Major triggers include cold weather and stress
By Jenny Cook
Cold weather can be unpleasant at the best of times, but freezing temperatures and adverse conditions are felt particularly acutely by those who suffer with Raynaud’s disease.
Raynaud’s phenomenon is a disorder that occurs mainly in the fingers and toes. It causes the blood vessels to narrow in response to external triggers including stress and cold temperatures, often causing the sufferer’s extremities to go numb and lose colour.
Here, Dr Roger Henderson gives us the low-down on what you need to know about the condition.
- Anyone can get it
There are two types of Raynaud’s disease: primary Raynaud’s, which happens without an obvious cause or reason, and secondary Raynaud’s, which is usually linked to another health problem.
“People of all ages can have Raynaud’s. It may run in families, but the primary form is the most common type, typically starting between the ages of 15 and 25. It is most common in women and people living in cold places or working in cold environments. Secondary Raynaud’s tends to start after the age of 35-40, and is most common in people with connective tissue diseases, such as scleroderma, Sjögren’s syndrome and lupus.”
- Symptoms can be painful
For those with Raynaud’s disease, the body’s reaction to the cold or stress is a lot stronger, meaning that the blood vessels narrow much faster and tighter than normal.
“This is called an ‘attack’ of Raynaud’s. During such an attack, the fingers and toes can change colour, going from white to blue to red, and may also feel cold and numb from lack of blood flow. As the attack ends and blood flows back to normal, the affected parts of the body can throb, tingle or be very painful.”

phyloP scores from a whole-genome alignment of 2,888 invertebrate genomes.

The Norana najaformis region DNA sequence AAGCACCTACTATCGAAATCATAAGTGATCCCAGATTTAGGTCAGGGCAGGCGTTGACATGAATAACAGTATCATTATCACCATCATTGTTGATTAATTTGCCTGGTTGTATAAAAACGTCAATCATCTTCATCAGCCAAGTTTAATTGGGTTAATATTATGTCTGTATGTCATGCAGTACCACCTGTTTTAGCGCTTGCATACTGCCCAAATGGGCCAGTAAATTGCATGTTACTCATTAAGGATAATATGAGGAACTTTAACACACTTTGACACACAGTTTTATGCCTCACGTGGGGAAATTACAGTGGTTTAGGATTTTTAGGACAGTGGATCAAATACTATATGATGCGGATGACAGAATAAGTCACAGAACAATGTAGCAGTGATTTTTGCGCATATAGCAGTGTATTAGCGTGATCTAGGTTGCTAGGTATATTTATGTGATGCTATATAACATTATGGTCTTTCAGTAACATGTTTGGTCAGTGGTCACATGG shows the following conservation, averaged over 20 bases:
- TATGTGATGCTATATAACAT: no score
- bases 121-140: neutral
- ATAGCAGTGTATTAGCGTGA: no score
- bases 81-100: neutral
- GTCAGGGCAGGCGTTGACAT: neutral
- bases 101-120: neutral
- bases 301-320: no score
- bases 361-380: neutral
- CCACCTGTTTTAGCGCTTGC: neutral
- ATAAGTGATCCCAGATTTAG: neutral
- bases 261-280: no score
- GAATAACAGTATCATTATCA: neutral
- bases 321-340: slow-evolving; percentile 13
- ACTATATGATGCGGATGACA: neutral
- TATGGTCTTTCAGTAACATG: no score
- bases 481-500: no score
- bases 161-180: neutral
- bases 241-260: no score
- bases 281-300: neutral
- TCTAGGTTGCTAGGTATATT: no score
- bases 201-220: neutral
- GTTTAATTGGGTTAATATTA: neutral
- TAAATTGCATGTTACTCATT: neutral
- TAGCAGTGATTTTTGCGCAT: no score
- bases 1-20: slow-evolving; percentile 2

After the cold parts of the body warm up, normal blood flow returns in about 15 minutes.
- It can be easily managed
The treatment of Raynaud’s disease aims to reduce the number of attacks occurring, making them less severe, preventing tissue damage and stopping the loss of any tissues of the fingers and toes.
“Primary Raynaud’s phenomenon does not lead to tissue damage, so non-drug treatment is used first here, whereas treatment with medication is more common with secondary Raynaud’s.”
Easy ways to prevent a Raynaud’s attack include…
- Keep your hands and feet warm and dry
- Warm your hands and feet with warm water
- Avoid air conditioning
- Wear gloves to touch frozen or cold foods
- Wear multiple layers of loose clothing and a hat when it’s cold
- Use chemical warmers, such as small heating pouches that can be placed in pockets, gloves, boots or shoes
- Don’t smoke (smoking narrows blood vessels even further)
- Exercise regularly (to boost blood flow)